Come to think of it, has anybody ever tried spamming the Scientology domain with money-transfer pitches from Xenu's former ministers? Yes, it's probably a lawsuit minefield with the litigious Sea Org, but it's also comedy gold.

To further diminish your opinion of your fellow man, a sampling of the similarly un-compelling email subject lines:
Your cash, non-natty
Success, weld metal
Hi, nitro-cotton

Burn baby, burn

When the going gets old, the old talk about their health and money. The second quarter, April-through-June, was my worst money quarter since I started trying to track such things. Everything my wife and I were trying to squirrel away was escaping through one of a dozen holes the market was punching in the fiscal edifice.

In summary, every dollar contributed to the retirement plans was eroded by market declines. Every dollar adding to the balance sheet in savings or paying the mortgage was offset by reductions in the value of my employer's stock. Our net worth at the end of the three months was the same as it was at the start.

There just weren't many good places to hide during that market pullback either, particularly for the 401(k) dollars, which have to stay in one fund or another. Most equities (particularly overseas) were tanking, and bonds were doing the same in the rising interest rate environment. Our 401(k) management should have jokingly opened a mattress fund:
The John Hancock Mattress Fund operates exclusively by concealing shareholders' federal reserve notes in the mattress of fund manager (and retired rum-runner) Buford Davis "Butch" Tucker. The fund's objective is to achieve long-term capital protection and asset concealment by stuffing cash in a Stearns & Foster queen and brandishing a .50-cal smoothbore black-powder rifle against solicitors, trespassers, and government "revenuers". Mr. Tucker is in his eighth year of fund management.

Management fees for the John Hancock Mattress Fund are in the lowest decile for the mutual fund industry. Trailing returns for one, two, and five years are 0%, 0% and 0%, respectively, in every period meeting or exceeding the performance of the Buried Mason Jar investment class as a whole. Past results are indicative of future returns.
Fighting the good fight for planning and saving, and occasionally losing in this manner, does make me understand the appeal of just spending it all. It doesn't make me agree with it or actually do it, but I understand it. It doesn't help that there's such an enormous gulf between just spending your wages and saving to generate even a little new income. It can take a lot of forbearance to do the latter. For instance, to generate fifty dollars a month in new interest income at today's money market rates requires saving around $12,500 in the first place. That's 250 fifty-dollar increments that have to be saved instead of spent, just to secure a new fifty a month. Nevermind the added insult that the interest income on all those post-tax dollars will itself be taxed! Isn't it just easier to spend it, especially when your computer is nearly four years old, the car is making odd humming noises, and you haven't bought a DVD since you used your gift cards from last Christmas?

Sunday, June 25, 2006

See what happens?

Are you wondering about the price of your gasoline? You may have noticed that the price of crude oil is off its highs, but unleaded gasoline hovers stubbornly in the vicinity of $2.90 / gallon. What's up?

I'll listen to competing theories from commenters, but my read is this: our Congress has managed to further boost gasoline prices, even as they have sought to blame the oil companies for "price gouging". How have they managed to do this? Some credit goes to their passage of last year's massive energy bill and its new seven-year ethanol mandate. Specifically, this year four billion gallons of ethanol are required to be incorporated into our automobile fuels. This amount gradually rises year by year to 7.5 billion gallons in 2012.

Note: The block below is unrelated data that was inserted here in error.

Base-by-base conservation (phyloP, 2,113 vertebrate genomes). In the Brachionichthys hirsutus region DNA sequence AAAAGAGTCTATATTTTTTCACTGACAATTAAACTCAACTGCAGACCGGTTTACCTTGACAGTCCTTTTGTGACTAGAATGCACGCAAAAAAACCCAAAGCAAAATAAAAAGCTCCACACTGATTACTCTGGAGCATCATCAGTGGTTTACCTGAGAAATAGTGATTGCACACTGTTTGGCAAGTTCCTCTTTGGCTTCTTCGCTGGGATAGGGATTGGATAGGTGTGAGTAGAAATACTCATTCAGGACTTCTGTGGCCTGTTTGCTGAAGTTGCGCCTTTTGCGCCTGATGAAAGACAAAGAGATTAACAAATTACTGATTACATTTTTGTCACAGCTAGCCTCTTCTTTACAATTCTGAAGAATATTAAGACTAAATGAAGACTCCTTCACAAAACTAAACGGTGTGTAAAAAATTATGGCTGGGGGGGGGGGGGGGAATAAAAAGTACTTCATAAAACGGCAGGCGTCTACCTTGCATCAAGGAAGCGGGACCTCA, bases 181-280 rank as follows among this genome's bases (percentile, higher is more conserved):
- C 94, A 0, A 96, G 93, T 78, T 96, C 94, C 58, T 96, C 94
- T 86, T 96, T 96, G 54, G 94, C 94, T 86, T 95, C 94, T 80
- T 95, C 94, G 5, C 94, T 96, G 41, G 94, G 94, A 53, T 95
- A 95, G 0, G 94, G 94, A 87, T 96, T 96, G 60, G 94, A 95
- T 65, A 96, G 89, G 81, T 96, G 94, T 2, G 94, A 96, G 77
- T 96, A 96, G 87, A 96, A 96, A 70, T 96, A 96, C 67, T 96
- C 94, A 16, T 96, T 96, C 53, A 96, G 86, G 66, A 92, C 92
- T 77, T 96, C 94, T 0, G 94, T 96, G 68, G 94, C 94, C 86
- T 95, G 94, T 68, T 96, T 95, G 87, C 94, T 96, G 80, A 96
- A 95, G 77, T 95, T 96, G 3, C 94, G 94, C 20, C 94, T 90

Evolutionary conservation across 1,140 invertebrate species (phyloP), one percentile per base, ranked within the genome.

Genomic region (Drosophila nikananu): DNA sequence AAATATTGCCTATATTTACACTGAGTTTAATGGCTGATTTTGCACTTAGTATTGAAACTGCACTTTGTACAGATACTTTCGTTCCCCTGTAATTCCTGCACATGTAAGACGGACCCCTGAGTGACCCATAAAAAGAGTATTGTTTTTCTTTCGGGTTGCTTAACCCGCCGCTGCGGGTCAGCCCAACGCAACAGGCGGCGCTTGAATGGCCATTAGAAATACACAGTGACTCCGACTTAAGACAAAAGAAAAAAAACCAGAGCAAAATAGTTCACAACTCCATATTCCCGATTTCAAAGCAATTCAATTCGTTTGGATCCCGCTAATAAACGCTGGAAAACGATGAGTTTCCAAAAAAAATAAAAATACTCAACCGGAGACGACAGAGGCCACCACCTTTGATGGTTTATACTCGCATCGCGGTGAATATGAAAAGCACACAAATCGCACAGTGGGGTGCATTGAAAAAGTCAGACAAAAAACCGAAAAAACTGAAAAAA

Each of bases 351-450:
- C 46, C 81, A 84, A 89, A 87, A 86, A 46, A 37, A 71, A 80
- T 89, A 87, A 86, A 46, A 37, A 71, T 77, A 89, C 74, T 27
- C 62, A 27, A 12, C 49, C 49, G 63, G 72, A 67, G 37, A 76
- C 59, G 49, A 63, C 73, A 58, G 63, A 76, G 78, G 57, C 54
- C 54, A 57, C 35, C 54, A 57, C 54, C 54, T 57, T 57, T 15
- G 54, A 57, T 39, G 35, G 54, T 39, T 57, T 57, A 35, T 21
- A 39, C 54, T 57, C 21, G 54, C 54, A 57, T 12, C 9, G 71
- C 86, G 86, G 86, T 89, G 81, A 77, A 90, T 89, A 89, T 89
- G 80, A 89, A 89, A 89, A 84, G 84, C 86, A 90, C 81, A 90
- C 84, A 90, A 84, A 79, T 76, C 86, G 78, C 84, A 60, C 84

The problem with mandates of this kind, of course, is that they're legal requirements that brook no excuse. Domestic production not yet capable of producing that much ethanol? Tough. Internal transport of ethanol from the midwest to the coasts difficult or expensive? Too bad. Money is no longer an object, since the legal mandate trumps expense. So while July unleaded gasoline closed at $2.07 / gallon Wednesday, the July ethanol contract was closing at $4.08 / gallon. And no, that's not a typo.

We can thank our lucky stars, I suppose, that this mandated gunk is still usually just a tenth of our fuel (E10 blend, i.e. ten percent ethanol and the rest unleaded gasoline), else prices could be even worse. Doing a back-of-the-envelope calculation here, nine-tenths gallon of unleaded plus one-tenth gallon of ethanol at the July contract prices is a $2.27 gallon of fuel. Add Wisconsin's minimum markup (9.2 percent, I believe), federal tax of $0.184, Wisconsin state tax of $0.327, and we're looking at a pump price of $2.99 a gallon, which appears to be in the ballpark of what we're actually seeing. Whereas if the ethanol were not required as part of the mix, the price would be reduced to $2.77.

Take a moment now to bask in the asininity radiated by our sainted lawmakers. Confronted with the problem that gasoline was getting expensive, they designated a partial substitute, created a law to make it artificially scarce, and now obligate us by law to use the more expensive concoction.

Part of the reason this is so frustrating is that one starts to wonder whether, given the nature of our government today, to complain is to open the door to even worse outcomes. Don't complain about gas prices, since then Congress will have to do something, and the people making the loudest suggestions might turn out to be ethanol lobbyists. Don't complain about illegal immigration, since that encourages the Senate to trot out a massive amnesty bill guaranteed to tempt millions more border crossings. Don't complain about drug prices, otherwise we'll wind up with a new budget-busting Medicare entitlement. It's a disheartening notion.